New Congress must make utility and rent relief a priority

New Congress must make utility and rent relief a priority
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Before the pandemic, millions of Americans lived from paycheck to paycheck. Most were one crisis away from losing everything, including their homes. Now, many of these families have lost their jobs, have seen their hours reduced at work or have had to stay home to help their children study remotely until schools reopen. We know from the long lines seen at food pantries around the nation that millions of Americans are living precariously, on the edge of sinking into homelessness.

The numbers are heartbreaking. One out of three families has reported that they struggle to pay their home energy bills. And for minority groups, those that have been hardest hit by COVID, the numbers reporting that they struggle to pay their home energy bills are even higher: 50 percent of African American households, 40 percent of Latinx households and 60 percent of Native American households.

The long-delayed stimulus bill recently passed by Congress, included $25 billion to provide a lifeline that will help up to 5 million families facing eviction for not paying their rent and utility bills. The legislation also included a one-month extension through Jan. 31 on the current moratorium on evictions. But it is not enough to help all families facing eviction, and it does not help those who are behind on their utility bills.

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Estimates of outstanding rent and utility bills have run as high as $70 billion. This amounts to as much at $5,400 for each struggling family. These outstanding debts will only continue to grow until the economy begins to recover.

This is why it is absolutely critical that the next Congress, working with a new Biden administration, get serious about dedicating enough funding to help these Americans who are struggling to pay their rent and utilities. If we forsake these families, many will descend into homelessness and become an even greater financial burden on our social safety net. But worse, is the cost of human suffering and the trauma for children who are now homeless.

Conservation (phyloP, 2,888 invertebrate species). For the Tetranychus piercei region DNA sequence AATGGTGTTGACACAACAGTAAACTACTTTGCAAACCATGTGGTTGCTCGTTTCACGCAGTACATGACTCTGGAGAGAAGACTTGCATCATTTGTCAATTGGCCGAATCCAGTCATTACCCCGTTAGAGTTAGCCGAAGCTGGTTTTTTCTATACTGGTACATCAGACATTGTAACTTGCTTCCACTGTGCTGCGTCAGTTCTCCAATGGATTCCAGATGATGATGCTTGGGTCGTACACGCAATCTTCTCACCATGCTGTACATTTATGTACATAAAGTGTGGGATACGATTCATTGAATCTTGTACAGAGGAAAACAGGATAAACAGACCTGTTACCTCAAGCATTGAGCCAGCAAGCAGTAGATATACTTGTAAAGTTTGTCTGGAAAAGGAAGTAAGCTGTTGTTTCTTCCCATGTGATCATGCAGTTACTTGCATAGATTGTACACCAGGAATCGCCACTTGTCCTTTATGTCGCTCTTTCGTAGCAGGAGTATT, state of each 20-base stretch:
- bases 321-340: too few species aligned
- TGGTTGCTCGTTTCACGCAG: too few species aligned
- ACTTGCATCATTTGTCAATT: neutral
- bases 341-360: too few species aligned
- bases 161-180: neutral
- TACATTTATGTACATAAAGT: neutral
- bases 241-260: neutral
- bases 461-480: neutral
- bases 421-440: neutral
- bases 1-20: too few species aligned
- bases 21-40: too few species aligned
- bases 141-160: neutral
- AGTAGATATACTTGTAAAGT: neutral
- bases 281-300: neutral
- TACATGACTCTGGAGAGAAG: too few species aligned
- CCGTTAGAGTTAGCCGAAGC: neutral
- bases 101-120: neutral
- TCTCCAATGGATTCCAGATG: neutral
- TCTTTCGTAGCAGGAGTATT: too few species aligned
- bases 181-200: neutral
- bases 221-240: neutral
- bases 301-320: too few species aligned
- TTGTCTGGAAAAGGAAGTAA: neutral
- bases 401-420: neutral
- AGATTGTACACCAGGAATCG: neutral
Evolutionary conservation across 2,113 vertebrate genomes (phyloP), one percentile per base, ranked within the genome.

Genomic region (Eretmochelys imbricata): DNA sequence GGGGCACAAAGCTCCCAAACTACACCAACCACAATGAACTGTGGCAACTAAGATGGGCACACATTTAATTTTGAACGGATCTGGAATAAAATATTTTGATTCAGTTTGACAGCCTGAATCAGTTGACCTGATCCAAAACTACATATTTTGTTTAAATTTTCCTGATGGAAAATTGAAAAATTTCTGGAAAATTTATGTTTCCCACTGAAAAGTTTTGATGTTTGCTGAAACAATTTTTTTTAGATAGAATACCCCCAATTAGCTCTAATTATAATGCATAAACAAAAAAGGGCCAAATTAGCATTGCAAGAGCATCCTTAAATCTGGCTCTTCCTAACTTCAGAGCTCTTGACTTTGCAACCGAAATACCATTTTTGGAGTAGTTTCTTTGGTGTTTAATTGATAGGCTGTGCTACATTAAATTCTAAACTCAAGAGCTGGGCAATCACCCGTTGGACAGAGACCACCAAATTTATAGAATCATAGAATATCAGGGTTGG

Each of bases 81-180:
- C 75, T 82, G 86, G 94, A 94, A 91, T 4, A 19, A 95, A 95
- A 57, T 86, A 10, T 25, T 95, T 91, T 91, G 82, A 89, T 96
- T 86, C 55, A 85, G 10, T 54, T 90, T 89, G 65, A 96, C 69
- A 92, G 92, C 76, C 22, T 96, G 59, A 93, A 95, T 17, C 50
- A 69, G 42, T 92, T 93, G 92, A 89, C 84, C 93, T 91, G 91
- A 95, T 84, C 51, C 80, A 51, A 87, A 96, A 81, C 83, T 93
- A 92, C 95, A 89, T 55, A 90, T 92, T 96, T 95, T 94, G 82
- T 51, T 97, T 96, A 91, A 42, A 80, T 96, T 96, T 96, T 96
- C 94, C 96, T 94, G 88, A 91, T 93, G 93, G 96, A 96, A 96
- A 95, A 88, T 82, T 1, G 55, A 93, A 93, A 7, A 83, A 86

The good news though is that there is an existing federal program that can help Congress address the inability of millions of Americans to afford their utility bills — but this program needs resources, and Congress and the Biden administration must step up.

In fact, today, all 50 states and the District of Colombia contract with a network of more than 1,000 local community action agencies to distribute funds under the Low Income Home Energy Assistance Program (LIHEAP). LIHEAP is so important because it allows people to pay their utilities with federal assistance, rather than accruing debts that continue to grow.

But regrettably, these local community action agencies are struggling to sign up families not just for energy assistance but also housing, food and other social service programs. They are underfunded and are now further burdened by COVID safety restrictions. Many will be asked to now sign up families quickly for rental and utility assistance as well before the eviction moratorium expires.

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Because there is no outstanding list of Americans who are behind on their rent and utility bills, people will have to sign up for assistance through a local nonprofit agency and that will require documentation and processing. It can be done, but not by the end of January. This is why the current COVID-19 relief legislation is not sufficient, and Congress must act again soon.

Listening to these community action agencies is essential. According to John J. Drew, President/CEO, Action for Boston Community Development, "The victims of the current economic collapse are coming through our doors — low-income workers, elderly, disabled — all struggling to put food on their tables and hold off evictions in the midst of a bitter New England winter following several months without federal unemployment assistance."

Drew said that last year's LIHEAP funding will not provide enough fuel and utility assistance for the unprecedented 2020-21 year. He added: "The next six months are critical. We are pleading now, on behalf of the millions facing homelessness, cold, and food deprivation, for a major federal commitment beyond the pending funds, to save lives and keep our most vulnerable neighbors, friends and loved ones safe and secure."

The next Congress and President-elect Biden must move quickly to build on the $25 billion in rental and utility assistance. First, the President can extend the rental moratorium through the end of March, giving local relief agencies time to help families pay their outstanding rent and utility bills. Second, the Congress can provide an additional appropriation of $25 billion to help with rent and a separate appropriation for LIHEAP of $10 billion for outstanding utility bills.

It’s the right thing to do. And in these times of national crises, this action will give comfort to millions of struggling families.

Mark Wolfe is an energy economist who serves as the executive director of the National Energy Assistance Directors Association, representing state directors of the Low Income Home Energy Assistance Program (LIHEAP).